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AVMA pushing for legislation to create more rural veterinarians

SCHAUMBURG, Ill. — In late January, the USDA’s National Institute of Food and Agriculture (NIFA) announced the country is suffering a shortage of rural veterinarians in 187 regions.

In response, the American Veterinary Medical Assoc. (AVMA) is urging Congress to pass the Veterinary Medicine Loan Repayment Program Enhancement Act (S. 487/H.R. 1268).

AVMA President Michael Topper notes the shortage of vets risks animal and public health, as well as the livelihoods of farmers and ranchers. “Veterinarians are the best line of defense against animal diseases that can endanger humans, destroy livestock herds and hurt rural economies,” he said.

The AVMA believes the shortage is due, in part, to increasing veterinary student debt loads, which discourage young vets from practicing in rural areas where salaries are often lower than those in urban areas. In 2016, the average veterinary student debt reached $143,758.

Currently, the Veterinary Medicine Loan Repayment Program (VMLRP) attempts to alleviate the problem by offering loan forgiveness to vets who commit to serving three years in underserved areas. Denise Derrer, director of public information for the Indiana Board of Animal Health, said the program is an asset to the state.

“This year Indiana has five shortage areas approved for potential funding from VMLRP,” she noted. “We continue to support the program and encourage qualifying veterinarians to apply. We know it has made a difference in coverage – we have seen coverage in some areas/livestock sectors expanded in the last five or six years.”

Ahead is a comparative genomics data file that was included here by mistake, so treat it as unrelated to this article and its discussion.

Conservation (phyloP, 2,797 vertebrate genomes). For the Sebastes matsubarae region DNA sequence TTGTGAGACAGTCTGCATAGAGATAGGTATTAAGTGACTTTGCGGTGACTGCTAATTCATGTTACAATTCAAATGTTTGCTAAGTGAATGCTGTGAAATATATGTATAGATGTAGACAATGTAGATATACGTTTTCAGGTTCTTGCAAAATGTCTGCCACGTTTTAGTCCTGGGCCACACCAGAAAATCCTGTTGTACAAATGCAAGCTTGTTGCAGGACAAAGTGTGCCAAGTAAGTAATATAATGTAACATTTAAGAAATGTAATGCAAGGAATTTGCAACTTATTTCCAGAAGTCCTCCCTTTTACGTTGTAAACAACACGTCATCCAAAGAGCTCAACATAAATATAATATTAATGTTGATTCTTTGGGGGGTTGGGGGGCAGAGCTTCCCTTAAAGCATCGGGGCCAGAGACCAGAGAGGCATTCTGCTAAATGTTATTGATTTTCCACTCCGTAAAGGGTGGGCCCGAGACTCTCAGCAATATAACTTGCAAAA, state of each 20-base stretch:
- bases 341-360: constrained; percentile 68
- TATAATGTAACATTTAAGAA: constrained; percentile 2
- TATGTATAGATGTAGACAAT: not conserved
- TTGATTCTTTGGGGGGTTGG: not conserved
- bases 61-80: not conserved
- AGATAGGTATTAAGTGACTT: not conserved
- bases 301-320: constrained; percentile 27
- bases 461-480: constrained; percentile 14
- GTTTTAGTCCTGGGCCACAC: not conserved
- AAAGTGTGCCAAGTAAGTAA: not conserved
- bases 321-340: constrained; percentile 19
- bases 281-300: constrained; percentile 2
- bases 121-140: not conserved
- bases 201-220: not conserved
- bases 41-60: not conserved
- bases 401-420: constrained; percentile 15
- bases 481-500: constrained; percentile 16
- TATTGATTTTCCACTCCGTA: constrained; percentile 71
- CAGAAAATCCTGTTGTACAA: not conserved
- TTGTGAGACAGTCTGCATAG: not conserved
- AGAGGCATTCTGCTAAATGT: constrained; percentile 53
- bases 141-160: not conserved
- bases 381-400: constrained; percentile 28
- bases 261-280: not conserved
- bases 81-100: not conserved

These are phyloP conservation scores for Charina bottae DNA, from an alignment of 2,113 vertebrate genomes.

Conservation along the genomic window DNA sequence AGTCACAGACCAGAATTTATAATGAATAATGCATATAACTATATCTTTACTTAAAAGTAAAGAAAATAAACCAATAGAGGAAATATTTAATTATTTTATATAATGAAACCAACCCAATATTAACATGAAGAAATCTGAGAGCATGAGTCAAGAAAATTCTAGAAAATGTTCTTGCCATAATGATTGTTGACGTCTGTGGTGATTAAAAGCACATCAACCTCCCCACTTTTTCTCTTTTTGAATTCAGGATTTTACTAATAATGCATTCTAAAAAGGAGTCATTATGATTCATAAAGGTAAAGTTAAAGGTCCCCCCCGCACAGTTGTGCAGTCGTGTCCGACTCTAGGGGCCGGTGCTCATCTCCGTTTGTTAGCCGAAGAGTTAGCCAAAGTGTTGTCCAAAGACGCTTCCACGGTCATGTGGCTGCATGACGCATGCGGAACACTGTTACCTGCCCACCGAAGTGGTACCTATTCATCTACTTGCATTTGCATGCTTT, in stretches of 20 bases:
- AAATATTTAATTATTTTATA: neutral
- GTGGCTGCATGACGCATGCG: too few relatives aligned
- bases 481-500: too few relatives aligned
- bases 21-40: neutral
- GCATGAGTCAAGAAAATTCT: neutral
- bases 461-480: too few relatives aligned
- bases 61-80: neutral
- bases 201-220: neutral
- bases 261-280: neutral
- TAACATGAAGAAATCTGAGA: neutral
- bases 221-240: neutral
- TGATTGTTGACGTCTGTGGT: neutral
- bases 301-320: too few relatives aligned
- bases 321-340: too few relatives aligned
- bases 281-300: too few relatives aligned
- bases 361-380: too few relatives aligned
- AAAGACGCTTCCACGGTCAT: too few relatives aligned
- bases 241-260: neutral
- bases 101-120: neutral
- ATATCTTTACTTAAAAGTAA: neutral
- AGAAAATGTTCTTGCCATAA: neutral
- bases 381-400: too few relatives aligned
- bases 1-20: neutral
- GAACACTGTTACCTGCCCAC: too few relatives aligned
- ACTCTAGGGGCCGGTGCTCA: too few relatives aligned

David Anderson, head of the Large Animal Clinical Sciences Department in the University of Tennessee’s College of Veterinary Medicine, said VMLRP has been a vital tool to some students post-graduation.

“This debt relief mechanism has allowed students who wish to spend their career in rural America serving those communities the ability to enter those communities, rather than staying in more metropolitan areas where their salaries are higher and their ability to service their debt better,” he explained.

Unfortunately, VMLRP does not receive enough funding to reach demand, partly because each award is subject to an expensive income-withholding tax that sends the program’s funding back to the government. The legislation AVMA is pushing, H.R. 1268, would eliminate the tax, thereby freeing up additional funding to distribute among more underserved areas.

Had the tax not applied back in 2010 when VMLRP was implemented, an additional 211 shortage areas could have been filled.

Anderson said expanded debt relief for students would definitely encourage them to pursue careers in rural America.

“I've been educating veterinary students for 30 years and I know that the number of students who have a desire to practice in rural America has not decreased,” he said. “The percentage of students that are taking jobs in metropolitan areas has tremendously increased proportional to the increasing student debt.

“If the students were able to make a living for themselves and their families in rural settings, I have no doubt that they would enter rural communities more frequently and be more likely to stay there.”

According to Anderson, about half of veterinary students say they are interested in practicing in rural America, but that number drops to 10-15 percent upon graduation as a result of the debt obligations and lower starting salaries that often exist in rural communities.

He said another benefit to the program is that veterinarians who enter rural practices are the people ideal to stand on the front lines in terms of public health and agricultural security.

“These veterinarians have knowledge and training that far exceeds many other professionals and, as a result, can be a tremendous resource to make sure that our nation’s food supply and civilian population stay safe,” he pointed out.

Shortage areas are identified by USDA based on requests from state animal health officials and determined on an annual basis. These regions can be located by visiting the USDA website at